Dear Friends and Neighbors,
The 2016 legislative session is underway. Much of the attention will continue to be on education and what the Legislature is doing to address the state Supreme Court’s McCleary ruling.
It is difficult to predict what may happen with McCleary this session. The court continues to move the goalposts and may do so again. This despite the historic progress we made the last three years:
- smaller K-3 class sizes;
- MSOC money;
- teacher raises; and
- investing an additional $2.9 billion in K-12 education last year.
A bipartisan group continues to work on a plan to meet the 2018 deadline and has introduced legislation this session to keep the discussion and possible solutions moving forward.
Legislation has been introduced to address the state Supreme Court ruling in November, that called our state’s charter schools unconstitutional. There is bipartisan support for a solution, but the governor has not indicated if he is in support of legislation or supporting the public charter schools for that matter. Voters established charter schools by passing Initiative 1240 in 2012.
The short, 60-day legislative session is a supplemental operating budget year for lawmakers. We shouldn’t see new, major policies and spending. The supplemental budget is for addressing caseload forecasts and emergency appropriations such as covering costs of wildfires and flooding. The governor did propose tax increases in his supplemental budget, which is disappointing. However, they are taxes we have all seen before and they have not received support from the public or the Legislature in the past.
It is possible we will finally get some movement on the impeachment of State Auditor Troy Kelley. There is bipartisan support for his impeachment. The Speaker of the House has the authority to determine if this is brought for consideration. He has not made a decision at this time. Keep in mind, the impeachment request is not based on a presumption of guilt, but the fact he abandoned his office for seven months.
Governor’s executive order on firearms
Recently Gov. Jay Inslee issued an executive order related to gun safety. While I can appreciate the governor’s concern on reducing gun violence, I believe the focus must be placed on those with mental health issues and getting them the help they need. Many mass shootings have had one thing in common, a perpetrator with a history of mental health issues. I believe the best way to reduce gun violence is not to chip away at our 2nd Amendment rights, but to focus on helping those struggling with mental health.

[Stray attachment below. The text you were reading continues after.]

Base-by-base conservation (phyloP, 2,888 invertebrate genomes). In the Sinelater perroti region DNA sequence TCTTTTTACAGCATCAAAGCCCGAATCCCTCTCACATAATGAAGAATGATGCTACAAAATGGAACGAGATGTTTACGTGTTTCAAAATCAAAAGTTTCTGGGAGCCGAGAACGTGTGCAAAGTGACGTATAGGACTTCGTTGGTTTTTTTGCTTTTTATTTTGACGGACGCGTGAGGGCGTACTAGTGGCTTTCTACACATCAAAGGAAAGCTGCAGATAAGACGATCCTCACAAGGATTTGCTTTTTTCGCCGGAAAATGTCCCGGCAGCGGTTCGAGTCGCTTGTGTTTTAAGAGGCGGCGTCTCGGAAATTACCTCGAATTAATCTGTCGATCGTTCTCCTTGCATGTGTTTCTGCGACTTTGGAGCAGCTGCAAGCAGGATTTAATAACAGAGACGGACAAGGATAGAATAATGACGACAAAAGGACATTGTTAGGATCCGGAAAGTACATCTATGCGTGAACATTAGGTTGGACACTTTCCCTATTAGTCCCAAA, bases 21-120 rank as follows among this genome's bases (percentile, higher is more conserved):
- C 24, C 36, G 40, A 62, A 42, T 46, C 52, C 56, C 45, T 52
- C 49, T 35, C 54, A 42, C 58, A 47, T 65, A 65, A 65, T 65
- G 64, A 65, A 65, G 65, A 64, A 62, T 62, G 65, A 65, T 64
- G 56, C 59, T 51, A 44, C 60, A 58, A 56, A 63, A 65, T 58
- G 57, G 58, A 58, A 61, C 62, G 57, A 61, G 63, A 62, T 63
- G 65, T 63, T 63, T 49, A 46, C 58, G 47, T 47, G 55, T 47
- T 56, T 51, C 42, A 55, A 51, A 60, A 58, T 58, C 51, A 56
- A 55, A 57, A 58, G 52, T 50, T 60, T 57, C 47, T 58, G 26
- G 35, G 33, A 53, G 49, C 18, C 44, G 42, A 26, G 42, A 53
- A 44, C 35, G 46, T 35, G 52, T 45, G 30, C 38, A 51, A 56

Last month we became aware that the Department of Corrections had released as many as 3,200 prisoners early since 2002 because a software coding error miscalculated sentences. Two deaths have already been tied to early releases. The department knew about the glitch since 2012, but lawmakers were just informed last month. A fix to the computer system is expected soon, but we need to hold state agencies accountable for these types of situations.
Human Rights Commission decision
On Dec. 26, the Washington State Human Rights Commission enacted a new rule requiring bathroom, shower and locker room use in public buildings be based on gender “identity” not gender “anatomy.” That means if a man ‘identifies’ as a woman, he is allowed to use the women’s restroom or locker room.
Many people, particularly those with kids, are very concerned about potential abuses of the system. The commission did not consider the rights of everyone, particularly the right to privacy in their decision.
This is a great example of what happens when you have an unelected commission making public policy decisions without any input or oversight from the Legislature.
There is legislation being worked on that would repeal or amend the rule. However, the chair of the House Judiciary Committee has said she will not allow any bill to be heard on the issue. We will keep you updated on how this issue progresses.
I have been appointed to the House Education Committee this session. Raising five kids, I have always had an active interest in education. You want your children to get the best education possible. I am very happy to be on this committee as we work on the issues and make decisions on the future of education in Washington.
If you have any questions, concerns or comments about these issues or others we may be working on this legislative session please do not hesitate to contact my office.